Flying is hard enough between full flights, delays and lost baggage.
Now there’s another thing to worry about, if you weren’t already – getting sick from all the germs.
A new study is out with just how long germs can survive on airplanes.
Have you ever felt like you got sick from something you picked up on a plane?
A new study examined how long two potentially deadly bacteria – E. coli and MRSA – can live on various surfaces inside an airplane’s cabin, and how easily they are transmitted by contact.
Researchers at Auburn University used actual armrests, toilet flush handles, tray tables, window shades, seats and seat pockets provided by Delta Airlines for the study – inoculating them with bacteria and storing them in conditions meant to simulate a pressurized cabin: 75 degrees Fahrenheit at 20% humidity.
In general, bacteria lived longest on the most porous surfaces.
For example, MRSA lasted seven days on the cloth seat pocket, six days on the rubber armrest and leather seat, five days on the plastic window shade and tray table, and four days on the steel toilet handle.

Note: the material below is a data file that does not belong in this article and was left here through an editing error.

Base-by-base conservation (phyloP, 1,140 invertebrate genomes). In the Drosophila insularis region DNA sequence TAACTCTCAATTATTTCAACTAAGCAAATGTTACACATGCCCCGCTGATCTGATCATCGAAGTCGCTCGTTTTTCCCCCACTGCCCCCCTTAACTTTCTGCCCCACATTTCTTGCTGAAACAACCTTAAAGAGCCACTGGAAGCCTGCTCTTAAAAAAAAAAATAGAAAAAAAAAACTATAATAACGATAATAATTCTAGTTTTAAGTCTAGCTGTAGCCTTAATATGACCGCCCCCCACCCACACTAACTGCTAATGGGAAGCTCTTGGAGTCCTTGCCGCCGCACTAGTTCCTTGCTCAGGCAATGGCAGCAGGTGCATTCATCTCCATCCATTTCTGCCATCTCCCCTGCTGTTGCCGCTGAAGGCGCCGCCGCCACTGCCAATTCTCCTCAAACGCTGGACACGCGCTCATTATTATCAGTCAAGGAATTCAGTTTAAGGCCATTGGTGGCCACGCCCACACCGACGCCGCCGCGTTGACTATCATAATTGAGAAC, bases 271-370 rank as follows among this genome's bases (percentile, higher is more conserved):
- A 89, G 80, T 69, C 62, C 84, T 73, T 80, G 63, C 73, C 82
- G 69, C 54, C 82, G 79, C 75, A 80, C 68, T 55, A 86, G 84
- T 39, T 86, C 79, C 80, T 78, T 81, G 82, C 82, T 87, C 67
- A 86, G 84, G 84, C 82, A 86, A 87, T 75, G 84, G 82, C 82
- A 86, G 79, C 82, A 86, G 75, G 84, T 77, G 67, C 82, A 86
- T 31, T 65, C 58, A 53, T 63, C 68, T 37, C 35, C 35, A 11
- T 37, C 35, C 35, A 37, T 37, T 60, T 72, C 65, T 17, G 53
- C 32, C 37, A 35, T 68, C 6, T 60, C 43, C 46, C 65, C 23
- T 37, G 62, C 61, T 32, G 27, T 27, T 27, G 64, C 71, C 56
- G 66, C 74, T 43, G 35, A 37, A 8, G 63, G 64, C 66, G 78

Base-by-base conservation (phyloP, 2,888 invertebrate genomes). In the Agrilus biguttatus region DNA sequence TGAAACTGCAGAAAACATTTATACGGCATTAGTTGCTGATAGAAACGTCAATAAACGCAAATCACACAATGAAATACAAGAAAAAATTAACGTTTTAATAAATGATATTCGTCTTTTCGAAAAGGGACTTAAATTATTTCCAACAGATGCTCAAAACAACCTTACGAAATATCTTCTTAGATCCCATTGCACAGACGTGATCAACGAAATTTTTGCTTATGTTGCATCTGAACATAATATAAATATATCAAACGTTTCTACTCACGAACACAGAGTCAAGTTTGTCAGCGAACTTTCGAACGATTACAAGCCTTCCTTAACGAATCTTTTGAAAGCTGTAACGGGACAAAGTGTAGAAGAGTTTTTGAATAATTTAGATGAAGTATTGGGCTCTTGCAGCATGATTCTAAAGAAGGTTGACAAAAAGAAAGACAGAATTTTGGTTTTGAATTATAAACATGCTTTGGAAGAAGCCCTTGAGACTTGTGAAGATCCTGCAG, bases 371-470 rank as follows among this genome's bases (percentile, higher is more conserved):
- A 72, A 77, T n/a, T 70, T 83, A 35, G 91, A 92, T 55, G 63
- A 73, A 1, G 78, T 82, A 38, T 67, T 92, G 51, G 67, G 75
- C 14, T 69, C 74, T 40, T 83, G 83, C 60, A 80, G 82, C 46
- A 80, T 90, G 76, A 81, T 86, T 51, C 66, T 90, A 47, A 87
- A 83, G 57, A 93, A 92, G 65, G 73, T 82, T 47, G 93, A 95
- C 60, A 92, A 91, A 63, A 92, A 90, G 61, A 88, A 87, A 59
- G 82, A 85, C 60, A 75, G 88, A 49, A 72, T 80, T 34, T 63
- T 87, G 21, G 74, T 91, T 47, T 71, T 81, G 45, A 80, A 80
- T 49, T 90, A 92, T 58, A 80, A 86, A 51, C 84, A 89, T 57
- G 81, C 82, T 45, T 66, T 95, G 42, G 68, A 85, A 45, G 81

E. coli, by one measure, survived four days on the rubber armrest, three days on the plastic tray table, and two days on the steel toilet handle.
By contrast, the bacteria on less porous materials like tray tables, toilet handles and window shades scored much higher than seat pockets and leather seats for transmissibility – meaning bacteria on these surfaces were far more likely to transfer to human skin.
If this has your skin crawling, one microbiology professor suggests to protect yourself when flying by bringing hand sanitizer and alcohol wipes with you on the plane.